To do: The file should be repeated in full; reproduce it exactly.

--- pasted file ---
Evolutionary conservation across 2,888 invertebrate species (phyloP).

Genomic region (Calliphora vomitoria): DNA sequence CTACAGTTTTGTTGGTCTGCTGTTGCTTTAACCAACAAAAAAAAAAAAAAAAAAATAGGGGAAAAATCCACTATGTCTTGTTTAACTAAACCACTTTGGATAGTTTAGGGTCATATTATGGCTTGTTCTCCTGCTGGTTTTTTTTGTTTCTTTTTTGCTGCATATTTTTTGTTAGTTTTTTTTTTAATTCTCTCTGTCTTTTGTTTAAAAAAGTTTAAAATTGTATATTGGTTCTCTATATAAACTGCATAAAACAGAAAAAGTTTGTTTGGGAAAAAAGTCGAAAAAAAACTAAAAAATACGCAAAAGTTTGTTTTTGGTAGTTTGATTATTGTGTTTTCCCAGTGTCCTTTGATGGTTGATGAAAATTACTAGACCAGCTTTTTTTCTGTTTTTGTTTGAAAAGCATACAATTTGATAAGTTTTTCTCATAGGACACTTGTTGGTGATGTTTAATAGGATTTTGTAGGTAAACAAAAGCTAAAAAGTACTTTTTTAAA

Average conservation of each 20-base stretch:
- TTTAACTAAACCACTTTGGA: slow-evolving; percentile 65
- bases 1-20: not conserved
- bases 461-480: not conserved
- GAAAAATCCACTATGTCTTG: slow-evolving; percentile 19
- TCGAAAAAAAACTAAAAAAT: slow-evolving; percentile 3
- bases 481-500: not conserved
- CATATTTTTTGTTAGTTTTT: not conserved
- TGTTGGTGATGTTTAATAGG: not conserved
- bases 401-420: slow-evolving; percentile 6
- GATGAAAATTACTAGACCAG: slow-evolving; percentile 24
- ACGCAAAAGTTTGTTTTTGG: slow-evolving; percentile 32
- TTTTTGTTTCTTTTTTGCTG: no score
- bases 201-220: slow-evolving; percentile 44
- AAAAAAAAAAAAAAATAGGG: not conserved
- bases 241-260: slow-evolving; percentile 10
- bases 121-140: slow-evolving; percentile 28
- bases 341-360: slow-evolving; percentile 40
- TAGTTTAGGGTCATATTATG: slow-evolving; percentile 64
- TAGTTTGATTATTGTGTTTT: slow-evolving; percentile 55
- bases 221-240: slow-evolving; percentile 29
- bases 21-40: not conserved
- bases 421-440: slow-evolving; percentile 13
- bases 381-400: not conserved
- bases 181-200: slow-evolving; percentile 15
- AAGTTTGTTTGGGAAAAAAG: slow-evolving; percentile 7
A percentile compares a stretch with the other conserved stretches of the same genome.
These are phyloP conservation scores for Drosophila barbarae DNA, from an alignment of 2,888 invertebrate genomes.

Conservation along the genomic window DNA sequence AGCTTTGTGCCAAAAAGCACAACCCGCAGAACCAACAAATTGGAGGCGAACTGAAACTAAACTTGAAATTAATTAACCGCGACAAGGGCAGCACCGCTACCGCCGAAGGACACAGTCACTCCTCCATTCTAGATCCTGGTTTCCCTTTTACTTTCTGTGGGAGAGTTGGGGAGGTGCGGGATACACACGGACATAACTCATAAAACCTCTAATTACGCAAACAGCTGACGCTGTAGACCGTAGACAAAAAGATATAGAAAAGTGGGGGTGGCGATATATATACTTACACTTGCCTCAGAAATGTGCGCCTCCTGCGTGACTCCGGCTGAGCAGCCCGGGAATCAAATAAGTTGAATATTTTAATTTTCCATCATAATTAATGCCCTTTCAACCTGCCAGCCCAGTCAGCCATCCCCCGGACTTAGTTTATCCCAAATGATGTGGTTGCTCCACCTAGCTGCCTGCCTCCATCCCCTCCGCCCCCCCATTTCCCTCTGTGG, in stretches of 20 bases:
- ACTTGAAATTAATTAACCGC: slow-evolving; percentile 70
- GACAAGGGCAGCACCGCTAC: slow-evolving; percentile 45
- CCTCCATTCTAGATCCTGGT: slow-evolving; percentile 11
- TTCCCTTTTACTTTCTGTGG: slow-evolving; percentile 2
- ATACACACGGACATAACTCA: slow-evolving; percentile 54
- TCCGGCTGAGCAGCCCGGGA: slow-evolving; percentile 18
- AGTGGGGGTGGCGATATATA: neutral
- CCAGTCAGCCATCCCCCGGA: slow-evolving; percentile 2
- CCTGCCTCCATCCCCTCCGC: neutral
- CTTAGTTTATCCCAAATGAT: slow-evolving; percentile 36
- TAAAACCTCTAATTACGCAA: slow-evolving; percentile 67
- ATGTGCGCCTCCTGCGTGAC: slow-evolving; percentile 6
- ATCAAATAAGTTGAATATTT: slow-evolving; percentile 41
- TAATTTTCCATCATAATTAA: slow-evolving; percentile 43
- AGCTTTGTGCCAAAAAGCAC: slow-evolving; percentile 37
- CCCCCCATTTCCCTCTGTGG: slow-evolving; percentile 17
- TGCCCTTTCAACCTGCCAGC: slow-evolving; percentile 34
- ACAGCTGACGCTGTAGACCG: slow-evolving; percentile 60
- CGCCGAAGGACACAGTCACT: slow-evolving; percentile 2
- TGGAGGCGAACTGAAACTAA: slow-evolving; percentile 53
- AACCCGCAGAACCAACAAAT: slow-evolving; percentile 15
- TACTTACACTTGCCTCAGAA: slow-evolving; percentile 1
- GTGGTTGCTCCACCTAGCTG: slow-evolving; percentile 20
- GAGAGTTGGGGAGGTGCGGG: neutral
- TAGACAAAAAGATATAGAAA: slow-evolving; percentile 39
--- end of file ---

Evolutionary conservation across 2,888 invertebrate species (phyloP).

Genomic region (Calliphora vomitoria): DNA sequence CTACAGTTTTGTTGGTCTGCTGTTGCTTTAACCAACAAAAAAAAAAAAAAAAAAATAGGGGAAAAATCCACTATGTCTTGTTTAACTAAACCACTTTGGATAGTTTAGGGTCATATTATGGCTTGTTCTCCTGCTGGTTTTTTTTGTTTCTTTTTTGCTGCATATTTTTTGTTAGTTTTTTTTTTAATTCTCTCTGTCTTTTGTTTAAAAAAGTTTAAAATTGTATATTGGTTCTCTATATAAACTGCATAAAACAGAAAAAGTTTGTTTGGGAAAAAAGTCGAAAAAAAACTAAAAAATACGCAAAAGTTTGTTTTTGGTAGTTTGATTATTGTGTTTTCCCAGTGTCCTTTGATGGTTGATGAAAATTACTAGACCAGCTTTTTTTCTGTTTTTGTTTGAAAAGCATACAATTTGATAAGTTTTTCTCATAGGACACTTGTTGGTGATGTTTAATAGGATTTTGTAGGTAAACAAAAGCTAAAAAGTACTTTTTTAAA

Average conservation of each 20-base stretch:
- TTTAACTAAACCACTTTGGA: slow-evolving; percentile 65
- bases 1-20: not conserved
- bases 461-480: not conserved
- GAAAAATCCACTATGTCTTG: slow-evolving; percentile 19
- TCGAAAAAAAACTAAAAAAT: slow-evolving; percentile 3
- bases 481-500: not conserved
- CATATTTTTTGTTAGTTTTT: not conserved
- TGTTGGTGATGTTTAATAGG: not conserved
- bases 401-420: slow-evolving; percentile 6
- GATGAAAATTACTAGACCAG: slow-evolving; percentile 24
- ACGCAAAAGTTTGTTTTTGG: slow-evolving; percentile 32
- TTTTTGTTTCTTTTTTGCTG: no score
- bases 201-220: slow-evolving; percentile 44
- AAAAAAAAAAAAAAATAGGG: not conserved
- bases 241-260: slow-evolving; percentile 10
- bases 121-140: slow-evolving; percentile 28
- bases 341-360: slow-evolving; percentile 40
- TAGTTTAGGGTCATATTATG: slow-evolving; percentile 64
- TAGTTTGATTATTGTGTTTT: slow-evolving; percentile 55
- bases 221-240: slow-evolving; percentile 29
- bases 21-40: not conserved
- bases 421-440: slow-evolving; percentile 13
- bases 381-400: not conserved
- bases 181-200: slow-evolving; percentile 15
- AAGTTTGTTTGGGAAAAAAG: slow-evolving; percentile 7
A percentile compares a stretch with the other conserved stretches of the same genome.
These are phyloP conservation scores for Drosophila barbarae DNA, from an alignment of 2,888 invertebrate genomes.

Conservation along the genomic window DNA sequence AGCTTTGTGCCAAAAAGCACAACCCGCAGAACCAACAAATTGGAGGCGAACTGAAACTAAACTTGAAATTAATTAACCGCGACAAGGGCAGCACCGCTACCGCCGAAGGACACAGTCACTCCTCCATTCTAGATCCTGGTTTCCCTTTTACTTTCTGTGGGAGAGTTGGGGAGGTGCGGGATACACACGGACATAACTCATAAAACCTCTAATTACGCAAACAGCTGACGCTGTAGACCGTAGACAAAAAGATATAGAAAAGTGGGGGTGGCGATATATATACTTACACTTGCCTCAGAAATGTGCGCCTCCTGCGTGACTCCGGCTGAGCAGCCCGGGAATCAAATAAGTTGAATATTTTAATTTTCCATCATAATTAATGCCCTTTCAACCTGCCAGCCCAGTCAGCCATCCCCCGGACTTAGTTTATCCCAAATGATGTGGTTGCTCCACCTAGCTGCCTGCCTCCATCCCCTCCGCCCCCCCATTTCCCTCTGTGG, in stretches of 20 bases:
- ACTTGAAATTAATTAACCGC: slow-evolving; percentile 70
- GACAAGGGCAGCACCGCTAC: slow-evolving; percentile 45
- CCTCCATTCTAGATCCTGGT: slow-evolving; percentile 11
- TTCCCTTTTACTTTCTGTGG: slow-evolving; percentile 2
- ATACACACGGACATAACTCA: slow-evolving; percentile 54
- TCCGGCTGAGCAGCCCGGGA: slow-evolving; percentile 18
- AGTGGGGGTGGCGATATATA: neutral
- CCAGTCAGCCATCCCCCGGA: slow-evolving; percentile 2
- CCTGCCTCCATCCCCTCCGC: neutral
- CTTAGTTTATCCCAAATGAT: slow-evolving; percentile 36
- TAAAACCTCTAATTACGCAA: slow-evolving; percentile 67
- ATGTGCGCCTCCTGCGTGAC: slow-evolving; percentile 6
- ATCAAATAAGTTGAATATTT: slow-evolving; percentile 41
- TAATTTTCCATCATAATTAA: slow-evolving; percentile 43
- AGCTTTGTGCCAAAAAGCAC: slow-evolving; percentile 37
- CCCCCCATTTCCCTCTGTGG: slow-evolving; percentile 17
- TGCCCTTTCAACCTGCCAGC: slow-evolving; percentile 34
- ACAGCTGACGCTGTAGACCG: slow-evolving; percentile 60
- CGCCGAAGGACACAGTCACT: slow-evolving; percentile 2
- TGGAGGCGAACTGAAACTAA: slow-evolving; percentile 53
- AACCCGCAGAACCAACAAAT: slow-evolving; percentile 15
- TACTTACACTTGCCTCAGAA: slow-evolving; percentile 1
- GTGGTTGCTCCACCTAGCTG: slow-evolving; percentile 20
- GAGAGTTGGGGAGGTGCGGG: neutral
- TAGACAAAAAGATATAGAAA: slow-evolving; percentile 39